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December 2010

Iran Country Profile, 2009

Iran Country Profile, 2009

The Islamic Republic of Iran (1,648,195 sq km) is slightly smaller than the state of Alaska. It shares borders with seven countries and coastlines along the Caspian Sea, Gulf of Oman, and the Persian Gulf. The terrain of Iran is mostly rugged mountains; high, central basin deserts; and small, discontinuous plains along the coasts. Kuh-e Damavand (5,671m) is its highest point. Natural resources include: petroleum, natural gas, coal, chromium, copper, iron ore, lead, manganese, zinc, and sulfur. Natural hazards include: periodic droughts, floods; dust storms, sandstorms; and earthquakes.

Iran is a pluralistic society. Persians are the largest ethnic group in Iran, though many are actually of mixed ancestry. The population of the country has important Turkic elements (e.g., Azeris) and Arabs predominate in the southwest. In addition, Iran’s population includes Kurds, Balochi, Bakhtyari, Lurs, and other smaller minorities, such as Armenians, Assyrians, Jews, and Brahuis (or Brohi). The 1979 Islamic Revolution and the 1980-88 Iran-Iraq war transformed Iran's class structure politically, socially, and economically. During this period, Shi’a clerics took a more dominant position in politics and nearly all aspects of Iranian life, both urban and rural.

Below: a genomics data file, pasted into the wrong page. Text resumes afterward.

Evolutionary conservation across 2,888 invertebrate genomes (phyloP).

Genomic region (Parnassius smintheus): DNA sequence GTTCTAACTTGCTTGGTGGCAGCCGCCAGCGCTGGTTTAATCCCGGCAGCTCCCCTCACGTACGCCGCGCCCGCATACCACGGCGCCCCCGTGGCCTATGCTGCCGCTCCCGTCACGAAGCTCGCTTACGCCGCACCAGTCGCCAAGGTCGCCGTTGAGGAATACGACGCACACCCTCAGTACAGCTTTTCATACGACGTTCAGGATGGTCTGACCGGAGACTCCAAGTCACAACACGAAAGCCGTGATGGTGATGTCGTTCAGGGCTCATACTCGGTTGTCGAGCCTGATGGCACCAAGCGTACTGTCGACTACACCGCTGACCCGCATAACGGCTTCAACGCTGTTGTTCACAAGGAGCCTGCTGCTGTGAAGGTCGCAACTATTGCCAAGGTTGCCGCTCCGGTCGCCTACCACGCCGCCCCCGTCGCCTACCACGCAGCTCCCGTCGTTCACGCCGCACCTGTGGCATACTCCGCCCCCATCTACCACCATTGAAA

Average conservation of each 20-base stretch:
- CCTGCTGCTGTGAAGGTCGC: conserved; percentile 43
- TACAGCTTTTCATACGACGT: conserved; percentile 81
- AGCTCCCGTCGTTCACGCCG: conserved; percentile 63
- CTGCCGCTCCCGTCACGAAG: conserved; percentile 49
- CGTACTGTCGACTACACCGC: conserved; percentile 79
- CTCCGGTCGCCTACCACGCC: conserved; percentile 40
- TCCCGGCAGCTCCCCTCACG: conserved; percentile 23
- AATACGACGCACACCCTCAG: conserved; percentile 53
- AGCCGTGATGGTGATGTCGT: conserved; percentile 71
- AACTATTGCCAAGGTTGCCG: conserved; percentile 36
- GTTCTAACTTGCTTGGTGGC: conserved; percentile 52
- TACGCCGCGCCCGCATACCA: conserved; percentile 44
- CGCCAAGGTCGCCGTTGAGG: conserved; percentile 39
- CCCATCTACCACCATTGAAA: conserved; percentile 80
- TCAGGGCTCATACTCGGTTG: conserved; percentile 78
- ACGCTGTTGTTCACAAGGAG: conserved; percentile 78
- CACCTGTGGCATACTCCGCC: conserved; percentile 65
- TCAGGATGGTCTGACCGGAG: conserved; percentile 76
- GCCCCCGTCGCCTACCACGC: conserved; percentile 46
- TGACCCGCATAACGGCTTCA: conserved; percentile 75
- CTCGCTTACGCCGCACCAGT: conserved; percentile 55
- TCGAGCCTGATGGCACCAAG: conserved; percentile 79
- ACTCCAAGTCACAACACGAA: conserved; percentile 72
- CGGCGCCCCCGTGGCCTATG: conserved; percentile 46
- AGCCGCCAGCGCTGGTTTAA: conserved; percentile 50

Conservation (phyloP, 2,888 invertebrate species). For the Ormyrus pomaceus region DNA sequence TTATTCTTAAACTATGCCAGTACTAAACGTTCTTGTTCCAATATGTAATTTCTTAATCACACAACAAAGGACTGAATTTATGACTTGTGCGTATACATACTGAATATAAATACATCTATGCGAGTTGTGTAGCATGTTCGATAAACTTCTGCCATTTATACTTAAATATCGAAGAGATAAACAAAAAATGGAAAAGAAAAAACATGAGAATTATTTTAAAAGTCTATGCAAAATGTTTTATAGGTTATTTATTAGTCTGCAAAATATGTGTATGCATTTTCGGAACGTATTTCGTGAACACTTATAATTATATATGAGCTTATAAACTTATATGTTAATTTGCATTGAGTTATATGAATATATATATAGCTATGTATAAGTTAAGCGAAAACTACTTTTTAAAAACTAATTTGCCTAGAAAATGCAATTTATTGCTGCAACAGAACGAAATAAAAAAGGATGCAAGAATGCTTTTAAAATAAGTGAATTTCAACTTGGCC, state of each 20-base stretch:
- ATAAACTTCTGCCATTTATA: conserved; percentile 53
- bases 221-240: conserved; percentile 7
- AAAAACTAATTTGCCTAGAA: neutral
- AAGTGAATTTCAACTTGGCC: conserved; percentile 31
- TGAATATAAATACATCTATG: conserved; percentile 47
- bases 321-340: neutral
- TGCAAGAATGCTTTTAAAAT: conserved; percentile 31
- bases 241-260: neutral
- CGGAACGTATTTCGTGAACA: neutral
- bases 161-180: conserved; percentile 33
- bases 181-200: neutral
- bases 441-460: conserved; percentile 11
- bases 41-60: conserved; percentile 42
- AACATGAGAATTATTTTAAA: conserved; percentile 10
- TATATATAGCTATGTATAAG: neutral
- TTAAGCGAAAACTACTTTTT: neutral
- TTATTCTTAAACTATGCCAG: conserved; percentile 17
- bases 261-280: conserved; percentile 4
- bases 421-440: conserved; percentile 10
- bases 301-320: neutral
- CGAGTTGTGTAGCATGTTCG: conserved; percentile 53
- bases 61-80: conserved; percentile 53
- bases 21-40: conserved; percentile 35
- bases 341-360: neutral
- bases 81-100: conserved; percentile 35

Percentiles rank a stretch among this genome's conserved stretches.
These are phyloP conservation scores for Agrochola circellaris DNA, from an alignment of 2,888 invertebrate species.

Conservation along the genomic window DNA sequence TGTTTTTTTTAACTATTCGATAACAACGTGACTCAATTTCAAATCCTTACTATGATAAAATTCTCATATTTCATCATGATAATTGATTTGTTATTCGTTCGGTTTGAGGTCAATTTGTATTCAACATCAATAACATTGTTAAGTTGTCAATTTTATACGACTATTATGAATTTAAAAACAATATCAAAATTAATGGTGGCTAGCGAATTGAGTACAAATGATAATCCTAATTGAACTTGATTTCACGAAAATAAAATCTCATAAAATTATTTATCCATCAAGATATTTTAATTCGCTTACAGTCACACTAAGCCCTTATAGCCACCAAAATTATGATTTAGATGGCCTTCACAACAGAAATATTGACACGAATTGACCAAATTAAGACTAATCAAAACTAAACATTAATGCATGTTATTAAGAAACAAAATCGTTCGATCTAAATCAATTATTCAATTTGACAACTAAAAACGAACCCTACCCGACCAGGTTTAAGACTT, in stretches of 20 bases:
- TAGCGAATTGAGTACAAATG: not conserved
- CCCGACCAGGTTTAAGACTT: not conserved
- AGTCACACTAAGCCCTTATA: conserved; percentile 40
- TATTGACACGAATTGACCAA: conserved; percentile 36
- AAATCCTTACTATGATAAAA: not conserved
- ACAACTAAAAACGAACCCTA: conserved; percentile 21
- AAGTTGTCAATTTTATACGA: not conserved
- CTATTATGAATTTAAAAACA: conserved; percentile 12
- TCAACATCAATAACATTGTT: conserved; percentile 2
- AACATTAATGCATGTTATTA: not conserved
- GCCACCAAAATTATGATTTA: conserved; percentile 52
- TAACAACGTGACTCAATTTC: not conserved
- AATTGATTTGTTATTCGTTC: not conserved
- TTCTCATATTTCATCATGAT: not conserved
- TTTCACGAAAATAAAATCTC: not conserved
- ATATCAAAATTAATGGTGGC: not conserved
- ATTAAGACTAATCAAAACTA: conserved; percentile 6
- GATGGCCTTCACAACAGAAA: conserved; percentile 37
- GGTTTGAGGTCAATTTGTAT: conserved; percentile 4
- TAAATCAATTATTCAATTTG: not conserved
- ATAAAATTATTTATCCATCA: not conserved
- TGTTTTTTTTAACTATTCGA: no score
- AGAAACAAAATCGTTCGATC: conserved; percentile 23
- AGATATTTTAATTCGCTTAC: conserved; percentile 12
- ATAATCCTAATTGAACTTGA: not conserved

Most Iranians are Muslims; 89% belong to the Shi'a branch of Islam, the official state religion, while about 9% belong to the Sunni branch. Non-Muslim minorities include Zoroastrians, Jews, Baha'is, and Christians. The December 1979 Iranian constitution defines the political, economic, and social order of the Islamic Republic. The document establishes Shi'a Islam of the Twelver (Jaafari) sect as Iran's official religion. Sunni Islam, Zoroastrianism, Judaism, and Christianity are the only other recognized, legal minority religions. The country is governed by secular and religious leaders through governing bodies, whose duties often overlap. The Supreme Leader holds power for life unless removed by the Assembly of Experts. He has final say on all domestic, foreign, and security policies for Iran, though he establishes and supervises those policies in consultation with other bodies, including the National Security Council and the Expediency Council. The Supreme Leader is the final arbiter on nearly all disputes among the various branches of government, although the Expediency Council is charged with resolving disputes between the Majles and the Guardian Council. The Supreme Leader appoints officials to key positions including the head of judiciary and the Council of Guardians. He has the power to remove the president and is commander-in-chief of the armed forces.

On December 20, 2010 a magnitude 6.5 earthquake hit the Southeastern region of Iran (100km SE of the city of Bam; 1080km SE of the capital, Tehran). For more information about earthquakes, visit the U.S. Geological Survey's Earthquake Hazards Program.

U.S. State Department Background Notes; CIA World Factbook; U.S. Geological Survey, 7/2010; 12/2010

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